! style="width:9%;"| YearDemographic Features of Ottoman Upper Thrace: A Case Study On Filibe, Tatar Pazarcik and Stanımaka (1472–1614). The Institute of Economics and Social Sciencesof Bilkent University. By GRIGOR BOYKOV. In Partial Fulfillment of the Requirements for the Degree of MASTER OF ARTS! style="width:9%;"| Muslims! style="width:9%;"| Christians! style="width:9%;"| Roma! style="width:9%;"| Jews! 1472|! 1489|! 1490 (households)Art and Society of Bulgaria in the Turkish Period: A Sketch of the Economic, Juridical, and Artistic Preconditions of Bulgarian Post-Byzantine Art and Its Place in the Development of the Art of the Christian Balkans, 1360/70-1700 : a New Interpretation, p. 83|! 1516| 2.5% ! 1525| 3% ! 1530| 3.7% ! 1570| 5.4% ! 1595| 4.8% ! 1614| 4.1% ! 1695|! 1876WEB, Demeter, Gabor, New series of ethnic maps by Zsolt Bottlik,weblink |{| class="wikitable"Provisional Russian Administration in Bulgaria>Russian administration, Eastern Rumelia and Bulgaria! style="width:9%;"| Census! style="width:9%;"| Total! style="width:9%;"| Bulgarians! style="width:9%;"| Turks! style="width:9%;"| Jews! style="width:9%;"| Greeks! style="width:9%;"| Armenians! style="width:9%;"| Roma! style="width:9%;"| Others! style="width:9%;"| Unspecified! 187824053}}ИЗТОЧНА РУМЕЛИЯ МЕЖДУ ЕВРОПА И ОРИЕНТА {{Webarchiveweblink >date=11 July 2011 }}, посетен на 17 януари 2008 г. {{val5558}} (23.10%) {{val4781}} (19.88%) 806 (3.35%) 865 (3.60%) 902 (3.75%)! 1884WEB,weblink Източна Румелия между Европа и Ориента, Регионален исторически музей Пловдив, Bulgarian, 11 January 2010,weblink" title="web.archive.org/web/20110711171419weblink">weblink 11 July 2011, yes, dmy-all, –33442}} {{val7144}} (21.36%) {{val5497}} (16.44%) 979 (2.93%) 112 902 (2.70%)! 188733032}} {{val5615}} {{val3930}} 903 348 492! 189236033}} {{val6381}} {{val3906}} {{val|935! 190043033}} {{val4708}} {{val3908}} {{val1934}} {{val|2869}}! 191047981}} {{val2946}}{{val1571}} {{val3524}} 983! 192064415}} {{val5605}} {{val1071}}{{val1342}} 591! 192684655}} {{val4748}}{{val5881}}{{val1851}}! 193499883}} {{val6102}} {{val5316}}{{val2374}}! 1939105643}} (100%) {{val6462}} (6.12%){{val6591}} (6.24%){{val1436}} (1.36%)! 2001WEB,weblink Municipal development plan of Plovdiv (incl. 2001 census data), PDF, 10 August 2011, 338224}} {{val22501}} (6.7%){{val5764}} (1.7%){{val|1909}}! 2011{{bg icon}} Population on 01.02.2011 by provinces, municipalities, settlements and age; National Statistical InstitutePopulation by province, municipality, settlement and ethnic identification, by 01.02.2011; Bulgarian National Statistical Institute {{bg icon}}338153}} {{val16032}} (5.2%)9438}} (3.1%) {{val3105}} (1.0%){{val|31774}}In its ethnic character Plovdiv is the second or the third-largest cosmopolitan city inhabited by Bulgarians, after Sofia and possibly Varna. According to the 2001 census, out of a population of 338,224 inhabitants, the Bulgarians numbered 302,858 (90%). Stolipinovo in Plovdiv is the largest Roma neighbourhood in the Balkans, having a population of around 20,000 alone; further Roma ghettos are Hadji Hassan Mahala and Sheker Mahala. Therefore, the census number is a deflation of the number of Roma people, and they are most likely the second-largest group after the Bulgarians, most of all because the Muslim Roma in Plovdiv claim to be of Turkish ethnicity and Turkish-speaking at the census ("Xoraxane Roma")."The Relations of Ethnic and Confessional Consciousness of Roma in Bulgaria", Elena Marushiakova, Vesselin Popov{{dead link|date=December 2017 |bot=InternetArchiveBot |fix-attempted=yes }} For further information see the article Roma people in Plovdiv. Like elsewhere in the country, Roma people are subjected to discrimination and segregation (See the Bulgaria section of the article Antiziganism).After the Wars for National Union (Balkan Wars and World War I), the city became home for thousands of refugees from the former Bulgarian lands in Macedonia, Western and Eastern Thrace. Many of the old neighbourhoods are still referred to as Belomorski, Vardarski. Most of the Jews left the city after the foundation of Israel in 1948, as well as most of the Turks and Greeks. Prior to the population exchange, as of 1 January 1885, the city of Plovdiv had a population of 33,442, of which 16,752 were Bulgarians (50%), 7,144 Turks (21%), 5,497 Greeks (16%), 2,168 Jews (6%), 1,061 Armenians (3%), 151 Italians, 112 Germans, 112 Romani people, 80 French people, 61 Russians and 304 people of other nationalities.The vast majority of the inhabitants are Christians, mostly Eastern Orthodox, Catholics, Eastern Catholics, and Protestant trends (Adventists, Baptists and others). There are also some Muslims and Jews. In Plovdiv there are many churches, two mosques and one synagogue (see Plovdiv Synagogue).File:Sveta-Bogoroditsa-Church-Plovdiv.jpg|The Virgin Mary Eastern Orthodox ChurchFile:Synagogue_in_Plovdiv_D.jpg|The Plovdiv SynagogueFile:ProtestantChurchPlovdiv (2).JPG|A Protestant churchFile:StLouisPlovdiv-2.jpg|The St Louis Roman Catholic CathedralFile:St-George-Armenian-Church.jpg|St George Armenian ChurchFile:Filibe cami.JPG|The Dzhumaya MosqueFile:Plovdiv-Seminary-St.-Cyril-and-Methodius.jpg|The Orthodox seminary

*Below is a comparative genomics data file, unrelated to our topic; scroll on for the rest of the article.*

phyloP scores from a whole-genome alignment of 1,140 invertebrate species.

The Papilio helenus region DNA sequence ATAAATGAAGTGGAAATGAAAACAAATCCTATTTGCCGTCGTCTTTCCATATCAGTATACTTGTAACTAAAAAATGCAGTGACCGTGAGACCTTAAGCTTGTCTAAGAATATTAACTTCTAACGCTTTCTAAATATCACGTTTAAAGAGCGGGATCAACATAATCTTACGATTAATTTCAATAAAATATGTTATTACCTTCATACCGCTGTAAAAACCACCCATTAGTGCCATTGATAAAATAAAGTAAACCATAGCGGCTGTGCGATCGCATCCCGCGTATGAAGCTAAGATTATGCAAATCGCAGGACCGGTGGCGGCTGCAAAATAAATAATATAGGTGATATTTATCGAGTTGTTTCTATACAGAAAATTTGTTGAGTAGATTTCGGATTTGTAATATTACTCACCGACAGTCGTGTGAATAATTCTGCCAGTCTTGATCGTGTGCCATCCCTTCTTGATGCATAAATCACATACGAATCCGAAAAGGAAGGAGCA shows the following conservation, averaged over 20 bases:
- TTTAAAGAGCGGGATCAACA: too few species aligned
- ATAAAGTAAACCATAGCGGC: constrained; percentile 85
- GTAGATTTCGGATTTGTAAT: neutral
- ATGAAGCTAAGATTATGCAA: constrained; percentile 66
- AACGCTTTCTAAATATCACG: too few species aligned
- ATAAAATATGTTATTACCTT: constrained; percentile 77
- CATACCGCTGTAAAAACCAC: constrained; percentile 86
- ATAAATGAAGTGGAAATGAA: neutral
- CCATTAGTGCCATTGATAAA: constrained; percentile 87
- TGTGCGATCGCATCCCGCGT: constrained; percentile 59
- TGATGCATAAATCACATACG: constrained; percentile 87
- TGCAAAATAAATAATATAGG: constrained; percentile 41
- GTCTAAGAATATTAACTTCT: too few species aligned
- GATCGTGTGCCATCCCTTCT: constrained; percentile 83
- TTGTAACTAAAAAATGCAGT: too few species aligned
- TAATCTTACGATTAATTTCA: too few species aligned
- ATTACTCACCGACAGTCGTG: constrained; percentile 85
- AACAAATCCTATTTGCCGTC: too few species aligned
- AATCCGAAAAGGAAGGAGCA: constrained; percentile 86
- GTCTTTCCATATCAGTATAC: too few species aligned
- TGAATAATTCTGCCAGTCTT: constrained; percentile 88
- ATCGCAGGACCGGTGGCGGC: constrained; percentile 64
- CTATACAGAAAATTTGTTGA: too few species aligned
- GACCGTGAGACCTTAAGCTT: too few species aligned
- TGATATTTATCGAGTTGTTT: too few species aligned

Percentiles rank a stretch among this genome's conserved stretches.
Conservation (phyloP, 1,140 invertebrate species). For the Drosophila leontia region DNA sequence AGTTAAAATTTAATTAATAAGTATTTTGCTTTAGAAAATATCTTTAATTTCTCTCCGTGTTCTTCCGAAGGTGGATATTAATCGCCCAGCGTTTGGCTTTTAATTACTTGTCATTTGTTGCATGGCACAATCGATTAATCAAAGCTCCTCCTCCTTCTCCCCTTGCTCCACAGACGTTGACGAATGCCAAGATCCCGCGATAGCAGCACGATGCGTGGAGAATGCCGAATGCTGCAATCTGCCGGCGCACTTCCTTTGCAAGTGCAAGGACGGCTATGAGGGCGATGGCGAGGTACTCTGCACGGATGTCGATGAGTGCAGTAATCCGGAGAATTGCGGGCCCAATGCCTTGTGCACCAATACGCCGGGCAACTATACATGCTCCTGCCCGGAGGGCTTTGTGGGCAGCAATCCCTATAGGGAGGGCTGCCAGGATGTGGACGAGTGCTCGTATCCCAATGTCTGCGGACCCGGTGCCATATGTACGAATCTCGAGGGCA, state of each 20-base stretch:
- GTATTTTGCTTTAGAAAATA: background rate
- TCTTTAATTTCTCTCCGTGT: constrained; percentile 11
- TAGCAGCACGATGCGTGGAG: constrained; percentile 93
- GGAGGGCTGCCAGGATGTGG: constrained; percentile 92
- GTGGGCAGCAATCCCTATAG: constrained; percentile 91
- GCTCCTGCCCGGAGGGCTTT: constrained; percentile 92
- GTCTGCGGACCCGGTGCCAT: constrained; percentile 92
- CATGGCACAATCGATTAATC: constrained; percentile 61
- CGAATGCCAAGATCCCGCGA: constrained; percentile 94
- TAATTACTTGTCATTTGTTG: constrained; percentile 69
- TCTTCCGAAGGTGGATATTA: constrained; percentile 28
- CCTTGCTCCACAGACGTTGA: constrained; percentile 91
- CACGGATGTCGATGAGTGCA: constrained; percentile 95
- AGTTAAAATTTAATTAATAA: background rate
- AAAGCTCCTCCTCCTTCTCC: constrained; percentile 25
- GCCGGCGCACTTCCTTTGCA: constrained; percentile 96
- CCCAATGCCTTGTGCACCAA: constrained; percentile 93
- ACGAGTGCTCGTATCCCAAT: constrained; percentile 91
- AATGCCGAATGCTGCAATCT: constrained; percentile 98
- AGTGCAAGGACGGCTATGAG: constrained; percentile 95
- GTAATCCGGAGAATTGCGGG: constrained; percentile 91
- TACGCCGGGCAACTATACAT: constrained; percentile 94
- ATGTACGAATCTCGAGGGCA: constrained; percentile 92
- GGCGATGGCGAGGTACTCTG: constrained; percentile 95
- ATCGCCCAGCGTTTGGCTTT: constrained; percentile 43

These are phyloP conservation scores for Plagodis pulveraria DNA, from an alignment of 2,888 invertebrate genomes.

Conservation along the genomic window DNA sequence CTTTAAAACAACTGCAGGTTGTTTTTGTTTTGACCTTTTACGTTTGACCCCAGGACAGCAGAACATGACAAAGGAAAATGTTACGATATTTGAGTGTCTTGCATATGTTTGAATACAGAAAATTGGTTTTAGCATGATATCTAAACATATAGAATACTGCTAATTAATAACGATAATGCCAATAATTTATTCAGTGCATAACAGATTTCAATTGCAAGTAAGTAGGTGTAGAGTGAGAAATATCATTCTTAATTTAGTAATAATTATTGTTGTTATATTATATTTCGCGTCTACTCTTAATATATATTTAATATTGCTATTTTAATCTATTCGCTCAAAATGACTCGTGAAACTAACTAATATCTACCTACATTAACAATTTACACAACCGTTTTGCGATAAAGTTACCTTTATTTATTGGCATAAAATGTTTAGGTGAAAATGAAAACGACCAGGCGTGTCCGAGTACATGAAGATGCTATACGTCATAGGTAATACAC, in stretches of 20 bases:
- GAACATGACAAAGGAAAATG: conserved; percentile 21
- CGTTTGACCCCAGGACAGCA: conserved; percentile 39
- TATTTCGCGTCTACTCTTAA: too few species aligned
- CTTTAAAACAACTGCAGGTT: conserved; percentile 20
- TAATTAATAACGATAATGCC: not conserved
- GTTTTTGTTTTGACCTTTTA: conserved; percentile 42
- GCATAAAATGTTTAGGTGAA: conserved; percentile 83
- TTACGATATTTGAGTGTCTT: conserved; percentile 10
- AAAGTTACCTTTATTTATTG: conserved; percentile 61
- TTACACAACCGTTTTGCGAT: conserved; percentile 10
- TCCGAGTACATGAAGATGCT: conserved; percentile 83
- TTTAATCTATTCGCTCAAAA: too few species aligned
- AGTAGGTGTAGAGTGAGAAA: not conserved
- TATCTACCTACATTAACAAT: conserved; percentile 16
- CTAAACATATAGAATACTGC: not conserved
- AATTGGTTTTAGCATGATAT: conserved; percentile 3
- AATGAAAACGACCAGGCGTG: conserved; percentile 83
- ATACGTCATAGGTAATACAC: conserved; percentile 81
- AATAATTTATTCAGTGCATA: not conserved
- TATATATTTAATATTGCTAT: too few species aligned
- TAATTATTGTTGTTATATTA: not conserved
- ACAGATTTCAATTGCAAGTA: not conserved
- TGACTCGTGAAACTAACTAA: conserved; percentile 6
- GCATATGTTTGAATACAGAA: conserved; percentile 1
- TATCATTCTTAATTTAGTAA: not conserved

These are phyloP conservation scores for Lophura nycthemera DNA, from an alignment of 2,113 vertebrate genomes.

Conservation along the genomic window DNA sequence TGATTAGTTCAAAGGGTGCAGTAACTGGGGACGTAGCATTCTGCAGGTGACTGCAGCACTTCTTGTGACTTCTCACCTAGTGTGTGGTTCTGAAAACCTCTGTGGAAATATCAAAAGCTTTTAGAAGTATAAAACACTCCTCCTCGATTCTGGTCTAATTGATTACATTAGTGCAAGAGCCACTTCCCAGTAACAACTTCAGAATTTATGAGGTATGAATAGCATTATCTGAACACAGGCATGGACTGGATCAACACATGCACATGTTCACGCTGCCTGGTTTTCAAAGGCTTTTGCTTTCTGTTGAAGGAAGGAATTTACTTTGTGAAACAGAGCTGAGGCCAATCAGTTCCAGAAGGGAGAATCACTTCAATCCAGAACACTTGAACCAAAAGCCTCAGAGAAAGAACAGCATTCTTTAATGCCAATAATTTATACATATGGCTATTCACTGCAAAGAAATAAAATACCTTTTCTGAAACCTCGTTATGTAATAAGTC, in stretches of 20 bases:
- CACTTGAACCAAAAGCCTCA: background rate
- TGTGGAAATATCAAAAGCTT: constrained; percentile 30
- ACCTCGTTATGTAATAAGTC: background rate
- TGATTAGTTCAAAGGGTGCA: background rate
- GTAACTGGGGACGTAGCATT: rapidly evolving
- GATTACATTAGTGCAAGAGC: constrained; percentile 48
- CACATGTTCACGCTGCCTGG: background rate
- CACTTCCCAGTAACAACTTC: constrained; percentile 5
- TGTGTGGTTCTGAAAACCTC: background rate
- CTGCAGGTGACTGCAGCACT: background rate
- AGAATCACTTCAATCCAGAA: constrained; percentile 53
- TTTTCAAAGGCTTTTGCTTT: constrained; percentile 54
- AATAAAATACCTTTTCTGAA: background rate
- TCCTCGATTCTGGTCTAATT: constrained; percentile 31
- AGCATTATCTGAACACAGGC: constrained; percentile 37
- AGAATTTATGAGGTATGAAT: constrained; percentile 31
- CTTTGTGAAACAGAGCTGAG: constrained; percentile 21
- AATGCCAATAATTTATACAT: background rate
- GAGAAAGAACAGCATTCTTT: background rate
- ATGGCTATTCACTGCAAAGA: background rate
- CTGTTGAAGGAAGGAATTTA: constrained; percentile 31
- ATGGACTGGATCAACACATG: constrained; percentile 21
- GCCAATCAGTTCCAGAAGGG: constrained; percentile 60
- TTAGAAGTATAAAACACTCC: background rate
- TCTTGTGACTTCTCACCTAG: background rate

City government